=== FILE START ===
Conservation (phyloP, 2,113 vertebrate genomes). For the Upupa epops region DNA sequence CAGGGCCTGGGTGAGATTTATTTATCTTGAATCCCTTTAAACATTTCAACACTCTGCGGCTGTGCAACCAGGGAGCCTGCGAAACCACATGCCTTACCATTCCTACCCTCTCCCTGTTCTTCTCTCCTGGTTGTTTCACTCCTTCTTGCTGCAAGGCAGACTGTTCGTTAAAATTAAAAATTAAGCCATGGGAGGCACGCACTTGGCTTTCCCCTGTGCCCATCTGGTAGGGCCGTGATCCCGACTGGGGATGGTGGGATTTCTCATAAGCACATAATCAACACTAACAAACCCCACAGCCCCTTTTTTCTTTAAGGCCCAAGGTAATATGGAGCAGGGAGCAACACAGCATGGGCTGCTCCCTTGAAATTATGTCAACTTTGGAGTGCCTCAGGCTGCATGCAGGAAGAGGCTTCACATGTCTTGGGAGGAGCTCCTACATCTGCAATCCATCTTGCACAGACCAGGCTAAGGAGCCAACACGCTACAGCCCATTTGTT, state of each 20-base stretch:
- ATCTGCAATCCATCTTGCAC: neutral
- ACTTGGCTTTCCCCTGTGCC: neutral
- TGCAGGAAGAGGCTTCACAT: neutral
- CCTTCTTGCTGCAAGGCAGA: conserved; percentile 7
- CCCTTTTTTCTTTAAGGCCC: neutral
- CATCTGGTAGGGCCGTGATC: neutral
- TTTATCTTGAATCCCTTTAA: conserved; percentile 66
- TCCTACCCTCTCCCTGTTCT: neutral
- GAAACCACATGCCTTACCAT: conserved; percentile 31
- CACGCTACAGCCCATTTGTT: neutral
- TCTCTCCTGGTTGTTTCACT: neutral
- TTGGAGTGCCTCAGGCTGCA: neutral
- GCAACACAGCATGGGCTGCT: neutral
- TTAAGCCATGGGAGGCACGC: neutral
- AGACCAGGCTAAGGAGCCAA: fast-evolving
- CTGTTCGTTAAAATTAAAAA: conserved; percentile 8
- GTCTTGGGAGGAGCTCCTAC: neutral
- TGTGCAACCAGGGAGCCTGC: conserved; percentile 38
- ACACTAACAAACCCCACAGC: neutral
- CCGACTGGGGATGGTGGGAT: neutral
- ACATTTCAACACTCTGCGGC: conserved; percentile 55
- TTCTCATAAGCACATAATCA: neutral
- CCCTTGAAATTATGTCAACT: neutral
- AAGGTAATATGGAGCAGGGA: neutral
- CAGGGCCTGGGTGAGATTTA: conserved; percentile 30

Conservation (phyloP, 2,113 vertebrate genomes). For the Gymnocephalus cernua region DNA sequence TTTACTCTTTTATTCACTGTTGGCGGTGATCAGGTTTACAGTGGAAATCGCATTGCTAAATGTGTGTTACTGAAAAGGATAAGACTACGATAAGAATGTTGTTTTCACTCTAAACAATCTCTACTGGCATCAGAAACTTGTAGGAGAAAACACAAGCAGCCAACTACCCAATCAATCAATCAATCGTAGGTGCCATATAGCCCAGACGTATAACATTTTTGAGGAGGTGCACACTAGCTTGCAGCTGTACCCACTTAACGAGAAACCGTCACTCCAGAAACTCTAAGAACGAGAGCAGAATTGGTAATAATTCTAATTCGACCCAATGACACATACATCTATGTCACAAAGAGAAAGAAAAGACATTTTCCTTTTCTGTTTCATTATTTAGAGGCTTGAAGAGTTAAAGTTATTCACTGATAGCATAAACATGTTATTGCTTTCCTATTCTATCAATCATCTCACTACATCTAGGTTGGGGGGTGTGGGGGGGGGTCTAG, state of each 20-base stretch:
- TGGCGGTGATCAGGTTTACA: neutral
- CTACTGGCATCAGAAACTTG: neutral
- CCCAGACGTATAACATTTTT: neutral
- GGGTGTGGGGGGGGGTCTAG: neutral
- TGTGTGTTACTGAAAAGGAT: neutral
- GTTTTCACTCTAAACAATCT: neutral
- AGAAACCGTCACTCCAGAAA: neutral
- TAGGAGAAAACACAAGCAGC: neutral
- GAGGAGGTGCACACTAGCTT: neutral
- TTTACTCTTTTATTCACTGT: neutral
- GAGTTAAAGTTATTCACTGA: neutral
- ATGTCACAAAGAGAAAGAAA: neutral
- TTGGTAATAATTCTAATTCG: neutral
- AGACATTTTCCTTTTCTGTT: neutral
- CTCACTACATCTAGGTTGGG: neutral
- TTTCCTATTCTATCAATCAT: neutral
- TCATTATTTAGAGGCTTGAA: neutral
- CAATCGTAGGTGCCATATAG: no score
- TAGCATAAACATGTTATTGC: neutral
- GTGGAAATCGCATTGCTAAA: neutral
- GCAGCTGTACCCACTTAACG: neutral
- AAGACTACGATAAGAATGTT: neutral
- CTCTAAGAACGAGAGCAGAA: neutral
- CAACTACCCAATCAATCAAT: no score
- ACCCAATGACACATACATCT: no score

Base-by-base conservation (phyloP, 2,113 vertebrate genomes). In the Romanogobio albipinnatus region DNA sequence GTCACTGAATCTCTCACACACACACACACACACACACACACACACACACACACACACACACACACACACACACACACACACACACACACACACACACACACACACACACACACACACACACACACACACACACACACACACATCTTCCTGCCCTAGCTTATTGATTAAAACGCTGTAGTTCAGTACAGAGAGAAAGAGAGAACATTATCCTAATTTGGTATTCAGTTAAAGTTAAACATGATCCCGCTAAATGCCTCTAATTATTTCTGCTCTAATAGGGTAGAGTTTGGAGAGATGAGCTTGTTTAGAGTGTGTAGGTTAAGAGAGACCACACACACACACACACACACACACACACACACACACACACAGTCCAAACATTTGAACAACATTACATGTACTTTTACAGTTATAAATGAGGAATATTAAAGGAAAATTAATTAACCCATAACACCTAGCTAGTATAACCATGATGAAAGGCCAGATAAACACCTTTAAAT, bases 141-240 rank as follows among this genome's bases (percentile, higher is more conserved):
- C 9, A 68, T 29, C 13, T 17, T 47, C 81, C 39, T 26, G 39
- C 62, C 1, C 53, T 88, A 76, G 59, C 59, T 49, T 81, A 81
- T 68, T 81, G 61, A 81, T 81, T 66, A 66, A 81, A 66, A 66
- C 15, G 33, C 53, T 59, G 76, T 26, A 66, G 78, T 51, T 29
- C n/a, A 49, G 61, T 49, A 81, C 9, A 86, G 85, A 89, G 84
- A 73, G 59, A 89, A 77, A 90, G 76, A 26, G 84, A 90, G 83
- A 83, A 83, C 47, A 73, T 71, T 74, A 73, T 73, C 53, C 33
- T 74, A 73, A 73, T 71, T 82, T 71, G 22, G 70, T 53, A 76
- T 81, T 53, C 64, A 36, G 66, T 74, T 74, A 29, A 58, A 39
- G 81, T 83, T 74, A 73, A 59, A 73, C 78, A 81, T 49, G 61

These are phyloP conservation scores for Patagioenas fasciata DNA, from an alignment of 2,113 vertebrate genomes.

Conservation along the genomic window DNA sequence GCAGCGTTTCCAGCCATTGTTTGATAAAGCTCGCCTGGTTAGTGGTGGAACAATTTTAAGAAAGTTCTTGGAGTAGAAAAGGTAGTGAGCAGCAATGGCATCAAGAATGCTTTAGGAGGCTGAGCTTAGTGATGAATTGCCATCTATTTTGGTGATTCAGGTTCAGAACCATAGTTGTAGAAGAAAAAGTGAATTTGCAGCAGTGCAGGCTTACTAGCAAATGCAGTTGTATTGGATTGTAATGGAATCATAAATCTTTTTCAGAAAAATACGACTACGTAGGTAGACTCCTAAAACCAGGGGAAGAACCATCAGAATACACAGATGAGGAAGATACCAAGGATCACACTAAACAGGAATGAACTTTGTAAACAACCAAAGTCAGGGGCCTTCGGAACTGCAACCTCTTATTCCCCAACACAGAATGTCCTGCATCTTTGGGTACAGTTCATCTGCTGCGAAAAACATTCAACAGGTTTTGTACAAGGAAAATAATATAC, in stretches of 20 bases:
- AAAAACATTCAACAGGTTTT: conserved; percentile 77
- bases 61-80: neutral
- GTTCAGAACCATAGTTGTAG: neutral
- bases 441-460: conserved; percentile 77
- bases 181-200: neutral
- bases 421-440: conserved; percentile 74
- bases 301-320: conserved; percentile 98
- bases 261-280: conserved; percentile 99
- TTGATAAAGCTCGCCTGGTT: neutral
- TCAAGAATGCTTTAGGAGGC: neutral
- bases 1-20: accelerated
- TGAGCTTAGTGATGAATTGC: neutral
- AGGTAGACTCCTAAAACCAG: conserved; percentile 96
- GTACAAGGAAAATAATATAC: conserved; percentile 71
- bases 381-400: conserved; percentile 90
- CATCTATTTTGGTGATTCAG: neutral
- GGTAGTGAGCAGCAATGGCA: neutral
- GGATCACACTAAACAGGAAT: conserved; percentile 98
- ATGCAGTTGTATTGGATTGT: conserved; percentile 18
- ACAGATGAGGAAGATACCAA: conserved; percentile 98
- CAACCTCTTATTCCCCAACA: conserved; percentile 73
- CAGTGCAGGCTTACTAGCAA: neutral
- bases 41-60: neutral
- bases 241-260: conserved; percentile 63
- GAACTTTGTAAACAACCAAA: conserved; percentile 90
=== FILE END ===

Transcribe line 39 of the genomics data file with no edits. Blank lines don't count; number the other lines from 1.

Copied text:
- ATGTCACAAAGAGAAAGAAA: neutral